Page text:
Committees of NAs may place orders through the City’s Printing & Distribution office (SW 2nd & Main), whose rates are usually better than retail. Plus, with pre-approval for each order, they bill the NA directly so you don’t need to go out-of-pocket.
Once you get going, you will become one of your NA’s most productive and active committees. And that leads to more support and mutual reward.
- Neighborhood Association boards change. Ours is amazingly cooperative, though we’ve heard about contentious NAs in other parts of the city. Establish your committee outside the politics of other issues and be sure to report about the value you’re contributing. That should help ensure that your NA’s support will endure.
- At some meetings you will be mingling trained NETs with the general public, so balance NET exercises with an increase in outreach to people just beginning their personal emergency preparedness.
- Consider appointing an ATL to primarily handle outreach and ensure that you don’t neglect your other TL duties. To explore this, we plan to test separating our monthly public meetings with separate quarterly NET exercises.
We hope our experience will be useful to you. PLEASE, share your experiences with us. We would like to revise this piece in the future to incorporate great ideas that other teams share.
Glenn C. Devitt, Sunnyside Team Lead, Sunnyside Prepared Co-Chair, Friends of Portland NET co-founder, email@example.com, 503.345.4321
Jan Molinaro, Sunnyside Assistant Team Lead, Sunnyside Prepared Co-Chair, firstname.lastname@example.org
My husband and I planned a camping trip to Waldo Lake. It was a place he’d heard so much about but hadn’t yet visited. About a three weeks before our reservation, we received a notice from the campground that there would be no fresh drinking water available due to a broken line which wouldn’t be fixed in time. We could cancel our reservation with a full refund or continue on and make due by bringing our own water or filtering the lake water. Heck, we’ve been backpacking and have had to filter water before. Not to worry, we would figure something out and press on.
KING OF THE BACKPACKING TRIP
John and I had only ever used hand-pump water filters for backpacking. They are a lot of work for not much gain. On a previous backpacking trip, a friend of ours had brought along a Platypus brand gravity fed filter system designed to hang from a tree. He was KING of that backpacking trip. We took turns filling his water bag and letting his filter do the leg-work while we cooked, chatted, and slept. Gravity-fed filters… now that’s the way to go!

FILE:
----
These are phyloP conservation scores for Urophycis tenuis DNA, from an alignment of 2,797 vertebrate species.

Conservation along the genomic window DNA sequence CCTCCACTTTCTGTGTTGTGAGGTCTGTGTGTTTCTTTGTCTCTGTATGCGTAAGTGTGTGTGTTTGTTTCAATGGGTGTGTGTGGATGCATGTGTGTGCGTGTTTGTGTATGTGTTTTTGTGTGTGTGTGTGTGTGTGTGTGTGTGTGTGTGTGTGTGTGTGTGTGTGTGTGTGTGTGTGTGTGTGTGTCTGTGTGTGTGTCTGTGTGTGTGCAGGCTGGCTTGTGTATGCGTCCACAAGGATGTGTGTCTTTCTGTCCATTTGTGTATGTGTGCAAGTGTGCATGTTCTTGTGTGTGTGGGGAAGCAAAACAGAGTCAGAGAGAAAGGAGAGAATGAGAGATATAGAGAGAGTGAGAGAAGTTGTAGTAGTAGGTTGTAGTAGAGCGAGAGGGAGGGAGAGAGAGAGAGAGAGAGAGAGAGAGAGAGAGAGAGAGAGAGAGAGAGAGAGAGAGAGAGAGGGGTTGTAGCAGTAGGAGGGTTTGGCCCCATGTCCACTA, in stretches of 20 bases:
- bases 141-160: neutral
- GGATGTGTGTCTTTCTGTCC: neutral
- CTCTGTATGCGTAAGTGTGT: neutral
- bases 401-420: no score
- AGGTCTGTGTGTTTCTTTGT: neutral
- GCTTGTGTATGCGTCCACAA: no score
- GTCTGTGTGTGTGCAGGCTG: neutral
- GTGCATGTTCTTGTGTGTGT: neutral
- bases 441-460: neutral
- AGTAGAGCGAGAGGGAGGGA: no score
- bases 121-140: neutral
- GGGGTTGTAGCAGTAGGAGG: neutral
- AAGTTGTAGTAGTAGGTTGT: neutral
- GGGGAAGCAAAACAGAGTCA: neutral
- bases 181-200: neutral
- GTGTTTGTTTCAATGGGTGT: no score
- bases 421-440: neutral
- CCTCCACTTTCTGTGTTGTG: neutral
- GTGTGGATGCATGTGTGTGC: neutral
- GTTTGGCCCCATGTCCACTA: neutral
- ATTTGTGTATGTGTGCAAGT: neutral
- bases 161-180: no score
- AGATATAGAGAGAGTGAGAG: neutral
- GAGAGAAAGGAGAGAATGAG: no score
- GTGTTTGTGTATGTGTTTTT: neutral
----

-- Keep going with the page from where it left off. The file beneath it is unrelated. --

HOMEMADE GRAVITY SYSTEM
Before embarking on our camping trip, I scoured the internet looking for more gravity-fed filtration options. Lo and behold, I found a video of how to assemble a home-built system. This two-bucket ceramic gravity-fed filter system would be a perfect solution for car camping. We built it and used it successfully on that trip.
I realized this system would work perfectly in our home preparedness kit. We have rain barrels around our house and intend for that to be our water source. But drinking THAT water — uggh! It would need to be filtered.
FILTRATION IS NOT ENOUGH
After talking to more people, there were concerns about the level of sanitation. How many microns? What about viruses? It turns out that ceramic filters only filter, which is to say they remove particles and bacteria – not viruses and chemicals, so purification is still required. I’ve since found that Berkey filters can purify to the virus level as well as iodine tablets. We haven’t tried it out yet, but that’s our next step. Or we’ll just boil whatever water we don’t trust to drink.
–Written by Susan Ronning, Team Lead for the Arbor Lodge / Kenton NET (email@example.com)
Have comments or want to share your findings? Share them with the PortlandPrepares Facebook Group.
WHERE TO BUY GRAVITY-FED KITS: